In this simple step for step analysis we see once again the 40 years old populist ploy of privatisation – in this case Britain’s health service NHS
Richard Murphy is an economic justice campaigner. Professor of Accounting, Sheffield University Management School. Chartered accountant. Co-founder of the Green New Deal as well as blogging at Tax Research UK
Cross-posted from Tax Research UK
The foundations of populist politics are easy to explain.
First you say that the people are oppressed by an elite.
Then you say that the experts in that elite are not telling the truth.
In place of their expert view you offer an alternative explanation that undermines that expert view.
You wait for anger to rise as people turn against the elite.
You then capture that anger for political gain.
Having done so you offer a solution that concentrates the power – which usually means the economic power – of a few amongst the elite that you have previously been attacking, with suitable kickbacks built in to provide political economic return.
You then declare that the people now have the solution they desire although in practice not only has nothing really changed, but matters might actually be very much worse, and there has most certainly been no gain for ‘the people’.
Sajid Javid’s ( Britain’s Secretary of State for Health and Social Care ) NHS reforms now announced for this model exactly.
Out of the billions of new funding to be raised from a wholly unnecessary increase in national insurance on the low paid a small part will be going to GPS, who provide more than 90% of all NHS appointments.
People are then being told that they have a right, in exchange for their additional national insurance, to see a GP face-to-face.
As a matter of fact GP practices have been unable to meet all demand for GP appointments – which is rising steadily per head of population – on a face-to-face basis for years. So triage systems, usually involving telephone appointments, have been put in place to ensure that the worried well get the reassurance which is all that they really need, albeit over the phone, and the really sick hopefully get to see the doctor whose attention they really need.
Experts have worked out how to match demand and supply, and overall it pretty much works, although it is is incredibly stressful for GPs because it increases the risk that they take because they cannot always eyeball a patient, which is a pretty powerful diagnostic tool in a great many cases.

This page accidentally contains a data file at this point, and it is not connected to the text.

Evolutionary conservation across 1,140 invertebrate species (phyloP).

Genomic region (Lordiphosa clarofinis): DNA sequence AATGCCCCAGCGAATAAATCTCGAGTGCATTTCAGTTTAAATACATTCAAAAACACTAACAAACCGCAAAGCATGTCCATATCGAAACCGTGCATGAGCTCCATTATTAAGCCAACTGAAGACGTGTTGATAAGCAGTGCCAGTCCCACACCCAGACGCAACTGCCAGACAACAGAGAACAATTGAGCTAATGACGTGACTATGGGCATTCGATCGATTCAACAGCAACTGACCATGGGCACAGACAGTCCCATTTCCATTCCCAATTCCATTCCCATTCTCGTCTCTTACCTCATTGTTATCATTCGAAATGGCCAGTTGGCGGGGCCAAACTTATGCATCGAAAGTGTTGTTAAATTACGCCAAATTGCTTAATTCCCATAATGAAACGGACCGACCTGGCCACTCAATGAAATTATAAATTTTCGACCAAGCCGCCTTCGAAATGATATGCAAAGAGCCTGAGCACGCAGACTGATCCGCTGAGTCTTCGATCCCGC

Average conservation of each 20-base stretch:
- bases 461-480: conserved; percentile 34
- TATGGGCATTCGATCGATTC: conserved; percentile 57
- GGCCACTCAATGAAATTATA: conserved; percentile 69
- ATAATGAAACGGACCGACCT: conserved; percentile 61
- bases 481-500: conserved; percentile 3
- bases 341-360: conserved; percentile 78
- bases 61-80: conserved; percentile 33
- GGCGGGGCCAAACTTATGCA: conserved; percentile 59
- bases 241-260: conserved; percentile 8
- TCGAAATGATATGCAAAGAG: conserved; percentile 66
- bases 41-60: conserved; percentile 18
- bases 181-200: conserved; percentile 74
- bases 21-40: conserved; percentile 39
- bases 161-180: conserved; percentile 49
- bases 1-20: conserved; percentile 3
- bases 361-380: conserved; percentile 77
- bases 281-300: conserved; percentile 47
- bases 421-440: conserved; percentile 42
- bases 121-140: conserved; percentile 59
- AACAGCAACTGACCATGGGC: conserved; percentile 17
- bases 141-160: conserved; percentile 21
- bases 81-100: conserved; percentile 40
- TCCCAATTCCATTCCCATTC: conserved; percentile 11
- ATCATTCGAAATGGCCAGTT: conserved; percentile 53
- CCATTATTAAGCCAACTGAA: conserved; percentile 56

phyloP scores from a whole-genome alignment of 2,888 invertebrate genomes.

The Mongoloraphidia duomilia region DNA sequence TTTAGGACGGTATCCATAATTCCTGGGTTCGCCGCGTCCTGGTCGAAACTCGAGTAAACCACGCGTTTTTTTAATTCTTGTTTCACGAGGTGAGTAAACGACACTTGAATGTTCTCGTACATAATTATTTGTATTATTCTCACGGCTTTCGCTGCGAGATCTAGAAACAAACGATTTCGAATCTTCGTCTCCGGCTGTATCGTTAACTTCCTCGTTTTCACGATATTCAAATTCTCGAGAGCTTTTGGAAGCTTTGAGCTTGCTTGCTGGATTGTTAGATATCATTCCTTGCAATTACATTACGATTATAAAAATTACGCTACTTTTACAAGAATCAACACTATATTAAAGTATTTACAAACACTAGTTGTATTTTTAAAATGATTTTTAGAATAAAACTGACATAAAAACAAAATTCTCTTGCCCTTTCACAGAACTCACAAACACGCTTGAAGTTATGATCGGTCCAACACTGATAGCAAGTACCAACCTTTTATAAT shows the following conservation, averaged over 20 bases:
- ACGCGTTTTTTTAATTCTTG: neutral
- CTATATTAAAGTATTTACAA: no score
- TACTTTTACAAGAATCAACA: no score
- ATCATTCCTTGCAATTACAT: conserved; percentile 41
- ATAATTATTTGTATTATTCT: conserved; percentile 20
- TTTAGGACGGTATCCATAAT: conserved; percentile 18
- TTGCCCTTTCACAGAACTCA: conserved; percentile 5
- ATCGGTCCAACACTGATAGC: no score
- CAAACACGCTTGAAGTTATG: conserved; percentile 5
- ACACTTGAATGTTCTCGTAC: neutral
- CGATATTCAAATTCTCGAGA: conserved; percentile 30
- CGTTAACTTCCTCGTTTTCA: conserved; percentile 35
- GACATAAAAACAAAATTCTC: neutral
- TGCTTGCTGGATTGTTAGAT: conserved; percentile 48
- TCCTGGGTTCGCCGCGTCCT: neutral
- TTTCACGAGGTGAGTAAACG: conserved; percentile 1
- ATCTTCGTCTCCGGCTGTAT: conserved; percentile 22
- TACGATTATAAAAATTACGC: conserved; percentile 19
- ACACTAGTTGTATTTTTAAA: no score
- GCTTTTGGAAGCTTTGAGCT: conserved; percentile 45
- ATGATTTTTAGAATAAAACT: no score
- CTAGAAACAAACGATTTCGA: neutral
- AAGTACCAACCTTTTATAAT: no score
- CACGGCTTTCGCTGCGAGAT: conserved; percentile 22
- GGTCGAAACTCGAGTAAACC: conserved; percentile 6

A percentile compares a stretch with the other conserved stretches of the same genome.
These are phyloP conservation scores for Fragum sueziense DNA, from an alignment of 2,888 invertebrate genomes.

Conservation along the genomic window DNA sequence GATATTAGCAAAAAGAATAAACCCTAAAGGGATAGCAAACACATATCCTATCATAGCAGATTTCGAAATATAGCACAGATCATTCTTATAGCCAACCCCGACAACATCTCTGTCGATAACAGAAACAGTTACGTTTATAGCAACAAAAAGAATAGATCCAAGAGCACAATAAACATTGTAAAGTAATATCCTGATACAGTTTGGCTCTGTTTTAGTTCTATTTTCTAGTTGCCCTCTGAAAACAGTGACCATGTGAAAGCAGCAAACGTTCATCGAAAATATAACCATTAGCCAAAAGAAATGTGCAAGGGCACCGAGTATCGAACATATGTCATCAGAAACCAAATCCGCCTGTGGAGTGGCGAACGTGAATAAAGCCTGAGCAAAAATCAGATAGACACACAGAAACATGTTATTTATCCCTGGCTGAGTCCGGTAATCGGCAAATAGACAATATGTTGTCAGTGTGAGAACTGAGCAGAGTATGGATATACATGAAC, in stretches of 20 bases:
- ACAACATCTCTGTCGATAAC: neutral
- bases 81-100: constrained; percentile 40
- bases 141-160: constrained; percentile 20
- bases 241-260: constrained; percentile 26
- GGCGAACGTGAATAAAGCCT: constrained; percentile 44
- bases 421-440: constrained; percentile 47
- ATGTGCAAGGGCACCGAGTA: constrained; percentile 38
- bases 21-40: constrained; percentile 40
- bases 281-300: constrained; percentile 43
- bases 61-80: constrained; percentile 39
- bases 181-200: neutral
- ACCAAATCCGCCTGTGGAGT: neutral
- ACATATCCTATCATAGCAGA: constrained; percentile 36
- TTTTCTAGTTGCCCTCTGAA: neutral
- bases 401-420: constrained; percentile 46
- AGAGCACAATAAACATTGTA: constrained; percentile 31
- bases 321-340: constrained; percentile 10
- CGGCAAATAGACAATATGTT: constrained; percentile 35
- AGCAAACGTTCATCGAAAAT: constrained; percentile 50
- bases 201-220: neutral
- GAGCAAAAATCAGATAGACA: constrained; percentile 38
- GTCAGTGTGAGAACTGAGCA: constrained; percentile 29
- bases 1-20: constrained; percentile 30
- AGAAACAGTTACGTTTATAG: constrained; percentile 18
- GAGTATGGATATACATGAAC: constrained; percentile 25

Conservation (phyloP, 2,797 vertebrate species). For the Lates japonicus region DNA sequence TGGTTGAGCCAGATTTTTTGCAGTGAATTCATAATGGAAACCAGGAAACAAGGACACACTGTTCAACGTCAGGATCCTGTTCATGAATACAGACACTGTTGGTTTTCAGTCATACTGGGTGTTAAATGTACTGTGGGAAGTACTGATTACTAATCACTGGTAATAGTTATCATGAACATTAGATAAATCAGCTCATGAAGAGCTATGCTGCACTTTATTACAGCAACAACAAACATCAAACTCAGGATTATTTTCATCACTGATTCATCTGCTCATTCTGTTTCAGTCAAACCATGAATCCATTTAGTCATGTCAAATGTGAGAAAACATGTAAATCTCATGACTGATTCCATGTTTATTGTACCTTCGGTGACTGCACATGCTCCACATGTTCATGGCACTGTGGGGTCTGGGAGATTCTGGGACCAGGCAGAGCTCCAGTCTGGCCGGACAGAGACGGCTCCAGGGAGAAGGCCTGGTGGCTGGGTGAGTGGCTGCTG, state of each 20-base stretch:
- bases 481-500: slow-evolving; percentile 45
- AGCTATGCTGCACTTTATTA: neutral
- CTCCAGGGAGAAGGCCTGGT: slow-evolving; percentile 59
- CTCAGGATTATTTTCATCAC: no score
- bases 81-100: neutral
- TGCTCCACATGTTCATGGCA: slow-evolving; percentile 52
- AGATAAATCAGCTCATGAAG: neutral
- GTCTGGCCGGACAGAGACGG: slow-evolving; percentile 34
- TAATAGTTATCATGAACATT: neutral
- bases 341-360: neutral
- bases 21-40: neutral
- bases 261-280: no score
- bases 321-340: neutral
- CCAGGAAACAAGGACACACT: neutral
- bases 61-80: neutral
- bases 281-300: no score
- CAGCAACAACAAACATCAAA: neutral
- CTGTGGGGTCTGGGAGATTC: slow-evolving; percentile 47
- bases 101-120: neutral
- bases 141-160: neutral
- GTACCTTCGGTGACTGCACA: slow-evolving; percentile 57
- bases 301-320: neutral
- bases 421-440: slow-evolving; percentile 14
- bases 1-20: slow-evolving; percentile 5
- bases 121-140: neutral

Javid is now saying GPs have this wrong. He says they are lazy experts rationing care.
He says their claim that they do not need to see all patients face-to-face is false.
His claim is that they do not have the ability to decide who needs to be seen.
His suggestion is that it is not the doctor who should determine who needs a face-to-face appointment, but the patient. His suggestion is that it is the patient who is the expert, so they must reject the arrogant elite who say otherwise.
He is deliberately fuelling anger amongst the patients who cannot get to see a doctor face-to-face by telling them that they have a right that is not actually theirs to enjoy: the GP contract does not say that a patient must be seen at their demand. It provides the GP with discretion, and rightly so. Their ability to direct healthcare to those who really need it is critical to effective healthcare supply when there are limited resources.
Javid’s aim is simple. It is to turn people against GPs, and so the NHS. A false service expectation – that anyone must be seen on demand by a GP – is being created to fuel resentment and then anger.
It will then be said that the NHS is failing.
It will then be argued that a private sector alternative would be better.
The NHS GP service will be privatised.
GPs will be stripped of their existing contracts and be offered employment contracts on worse terms.
Some will retire. Others will work to contract. There will be a poorer service. But the elite – excepting those running the new service who will provide the political kickback to the politicians – will have been tamed.
People will be told they have a better service. It will actually be worse. But they will be told otherwise. And because people will be relieved that the cause of their anger – NHS GPs – have been defeated, they will accept the lower service.
Meanwhile the kickbacks will continue. And new resentment will be fuelled against hospital doctors, who will become the new enemy.
This is what Sajid Javid is doing in plain sight. And the media are interviewing this Ayn Rand enthusiast as if he us really seeking to find a solution to NHS issues instead of seeking to destroy it – which is so obviously the case.
And so the destruction of all that is valuable goes on.